A close look at cranesbills
Amateur Gardening|May 15, 2021
Whether you want to plant up a shady area or smother some weed growth, there is a cranesbill, or hardy geranium, that will meet the task, says Anne Swithinbank
Anne Swithinbank

THERE cannot be many gardens without one or two hardy geraniums or cranesbills, so-called because of their long, beak-like seed capsules. The genus consists of 300 species from temperate regions of the world and we have a few garden-worthy species growing wild in the UK, including the magenta-flowered bloody cranesbill (G.sanguineum), favouring mainly limestone areas, and the ethereal wood cranesbill (G. sylvaticum) whose loose, upright habit suits the wilder parts of a garden.

Well-established clumps tend to be long-lived, and if you take on a mature garden you might find Geranium x johnsonii ‘Johnson’s Blue’ (a hybrid between meadow cranesbill and G.himalayense) or mats of French cranesbill G. endressii topped by tiny pink flowers. These stalwarts are still worthy, but are now rivalled by a wide choice of plants including sterile hybrids which, unable to set seed, tend to produce larger, longer-lasting flowers over many months. Yet the likes of ‘Rozanne’ and ‘Patricia’ are still popular with bees and other pollinating insects.

When choosing a new cranesbill, we are usually keen for it to perform a particular role. This could be colonising a difficult dry, shady area (I’d go for mourning widow G. phaeum var. phaeum ‘Samobor’ or perhaps the ravishing dusky lilac-flowered G. x monacense ‘Claudine Dupont’).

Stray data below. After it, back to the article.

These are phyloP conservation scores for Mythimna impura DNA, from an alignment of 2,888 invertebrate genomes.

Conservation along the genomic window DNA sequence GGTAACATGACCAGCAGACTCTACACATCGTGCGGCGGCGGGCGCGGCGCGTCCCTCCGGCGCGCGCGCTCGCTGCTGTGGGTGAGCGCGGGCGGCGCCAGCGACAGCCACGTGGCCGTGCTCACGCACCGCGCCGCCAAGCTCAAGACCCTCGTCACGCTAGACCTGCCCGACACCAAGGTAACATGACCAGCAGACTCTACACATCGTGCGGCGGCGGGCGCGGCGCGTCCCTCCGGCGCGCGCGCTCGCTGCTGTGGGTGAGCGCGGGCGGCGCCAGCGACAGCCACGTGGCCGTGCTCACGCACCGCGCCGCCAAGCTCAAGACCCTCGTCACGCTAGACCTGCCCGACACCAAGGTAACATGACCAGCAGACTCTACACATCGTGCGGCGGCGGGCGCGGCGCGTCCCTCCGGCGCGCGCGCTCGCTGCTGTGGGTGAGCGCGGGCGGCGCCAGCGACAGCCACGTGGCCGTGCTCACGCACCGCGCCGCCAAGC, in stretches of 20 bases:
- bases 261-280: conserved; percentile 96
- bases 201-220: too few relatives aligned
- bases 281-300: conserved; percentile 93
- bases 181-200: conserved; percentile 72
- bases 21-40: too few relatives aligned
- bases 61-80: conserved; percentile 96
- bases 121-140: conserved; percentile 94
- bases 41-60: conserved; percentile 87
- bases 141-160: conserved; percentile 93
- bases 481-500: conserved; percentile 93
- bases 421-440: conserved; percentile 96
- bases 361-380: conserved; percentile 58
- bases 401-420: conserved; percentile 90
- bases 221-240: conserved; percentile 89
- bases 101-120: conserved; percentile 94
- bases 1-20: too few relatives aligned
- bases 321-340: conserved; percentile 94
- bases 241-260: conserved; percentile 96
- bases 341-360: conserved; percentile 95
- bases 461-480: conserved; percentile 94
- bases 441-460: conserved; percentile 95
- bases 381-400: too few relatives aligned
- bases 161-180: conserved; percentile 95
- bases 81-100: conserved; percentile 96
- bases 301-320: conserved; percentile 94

Container living

To smother weed growth, opt for a cultivar of G. macrorrhizum, and as playmates for roses the purple-veined white blooms of G. himalayense ‘Derrick Cook’ are fun. Hardy geraniums are not keen on long-term container living, but ‘Azure Rush’ (a sport of ‘Rozanne’) will fill a pot with a long season of blue, white-centred flowers.

Do fall in love with the soft-pink blooms of G. sanguineum var. striatum or the neat, puckered, sage-green leaves of G. renardii and not care that the white flowers with whiskery markings don’t last very long. I find the flower shapes and foliage fragrance of neat G. x cantabrigiense hybrids admirable, but have an aversion to cranesbills with double flowers. To extend the season of interest beyond flowering, the leaves of lilac-flowered ‘Fay Anna’ unfurl a pinkish gold and turn red for autumn and the blue flowers of G. pratense ‘Midnight Reiter’ are outlived by a season of dark-purple foliage.

9 reliable cranesbills

3 for dry shade

Geranium nodosum ‘Blueberry Ice’ Native to the Pyrenees, knotted cranesbills are a dry shade favourite, their informal growth spreading by rhizomes. This cultivar bears flowers of glowing violet-pink against glossy foliage from June to October. HxS: 24x20in (60x50cm).

Geranium macrorrhizum ‘White-ness’ AGM Sometimes known as ‘Mount Olympus White’, this evergreen big-root cranesbill suppresses weeds with a low mound of aromatic foliage. There are pure-white from May-July. Avoid waterlogged soils. HxS: 12x24in (30x60cm).

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